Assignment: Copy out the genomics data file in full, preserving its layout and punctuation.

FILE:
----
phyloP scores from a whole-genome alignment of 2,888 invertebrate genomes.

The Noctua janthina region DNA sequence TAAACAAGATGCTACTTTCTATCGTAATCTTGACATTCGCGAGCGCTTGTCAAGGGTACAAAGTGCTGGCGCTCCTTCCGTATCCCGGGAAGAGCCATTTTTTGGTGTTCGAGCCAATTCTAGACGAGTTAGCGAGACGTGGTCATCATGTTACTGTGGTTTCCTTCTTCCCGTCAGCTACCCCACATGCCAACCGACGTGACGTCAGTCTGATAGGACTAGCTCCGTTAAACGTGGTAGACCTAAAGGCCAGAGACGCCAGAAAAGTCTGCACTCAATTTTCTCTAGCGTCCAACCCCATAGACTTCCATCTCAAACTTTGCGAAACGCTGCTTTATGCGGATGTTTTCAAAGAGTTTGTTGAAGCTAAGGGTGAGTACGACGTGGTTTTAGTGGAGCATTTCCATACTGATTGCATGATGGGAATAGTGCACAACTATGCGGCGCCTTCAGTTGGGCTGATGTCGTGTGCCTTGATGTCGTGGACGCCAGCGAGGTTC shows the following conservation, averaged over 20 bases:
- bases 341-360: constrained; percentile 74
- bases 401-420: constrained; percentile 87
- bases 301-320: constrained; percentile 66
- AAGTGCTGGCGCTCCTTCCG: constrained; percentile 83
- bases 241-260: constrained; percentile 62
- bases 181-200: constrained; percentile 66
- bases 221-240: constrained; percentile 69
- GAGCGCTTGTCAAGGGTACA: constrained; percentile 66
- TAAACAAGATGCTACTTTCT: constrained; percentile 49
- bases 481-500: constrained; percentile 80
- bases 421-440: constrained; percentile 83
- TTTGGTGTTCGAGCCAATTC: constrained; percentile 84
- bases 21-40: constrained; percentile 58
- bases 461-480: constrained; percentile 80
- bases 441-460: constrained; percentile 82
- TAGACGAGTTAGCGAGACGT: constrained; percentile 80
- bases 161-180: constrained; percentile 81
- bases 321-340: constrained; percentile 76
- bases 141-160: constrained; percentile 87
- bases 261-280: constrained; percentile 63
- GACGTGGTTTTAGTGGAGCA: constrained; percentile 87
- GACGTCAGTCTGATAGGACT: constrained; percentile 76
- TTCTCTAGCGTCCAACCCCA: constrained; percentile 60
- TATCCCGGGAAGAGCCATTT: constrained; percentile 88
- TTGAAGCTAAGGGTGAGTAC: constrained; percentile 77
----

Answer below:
phyloP scores from a whole-genome alignment of 2,888 invertebrate genomes.

The Noctua janthina region DNA sequence TAAACAAGATGCTACTTTCTATCGTAATCTTGACATTCGCGAGCGCTTGTCAAGGGTACAAAGTGCTGGCGCTCCTTCCGTATCCCGGGAAGAGCCATTTTTTGGTGTTCGAGCCAATTCTAGACGAGTTAGCGAGACGTGGTCATCATGTTACTGTGGTTTCCTTCTTCCCGTCAGCTACCCCACATGCCAACCGACGTGACGTCAGTCTGATAGGACTAGCTCCGTTAAACGTGGTAGACCTAAAGGCCAGAGACGCCAGAAAAGTCTGCACTCAATTTTCTCTAGCGTCCAACCCCATAGACTTCCATCTCAAACTTTGCGAAACGCTGCTTTATGCGGATGTTTTCAAAGAGTTTGTTGAAGCTAAGGGTGAGTACGACGTGGTTTTAGTGGAGCATTTCCATACTGATTGCATGATGGGAATAGTGCACAACTATGCGGCGCCTTCAGTTGGGCTGATGTCGTGTGCCTTGATGTCGTGGACGCCAGCGAGGTTC shows the following conservation, averaged over 20 bases:
- bases 341-360: constrained; percentile 74
- bases 401-420: constrained; percentile 87
- bases 301-320: constrained; percentile 66
- AAGTGCTGGCGCTCCTTCCG: constrained; percentile 83
- bases 241-260: constrained; percentile 62
- bases 181-200: constrained; percentile 66
- bases 221-240: constrained; percentile 69
- GAGCGCTTGTCAAGGGTACA: constrained; percentile 66
- TAAACAAGATGCTACTTTCT: constrained; percentile 49
- bases 481-500: constrained; percentile 80
- bases 421-440: constrained; percentile 83
- TTTGGTGTTCGAGCCAATTC: constrained; percentile 84
- bases 21-40: constrained; percentile 58
- bases 461-480: constrained; percentile 80
- bases 441-460: constrained; percentile 82
- TAGACGAGTTAGCGAGACGT: constrained; percentile 80
- bases 161-180: constrained; percentile 81
- bases 321-340: constrained; percentile 76
- bases 141-160: constrained; percentile 87
- bases 261-280: constrained; percentile 63
- GACGTGGTTTTAGTGGAGCA: constrained; percentile 87
- GACGTCAGTCTGATAGGACT: constrained; percentile 76
- TTCTCTAGCGTCCAACCCCA: constrained; percentile 60
- TATCCCGGGAAGAGCCATTT: constrained; percentile 88
- TTGAAGCTAAGGGTGAGTAC: constrained; percentile 77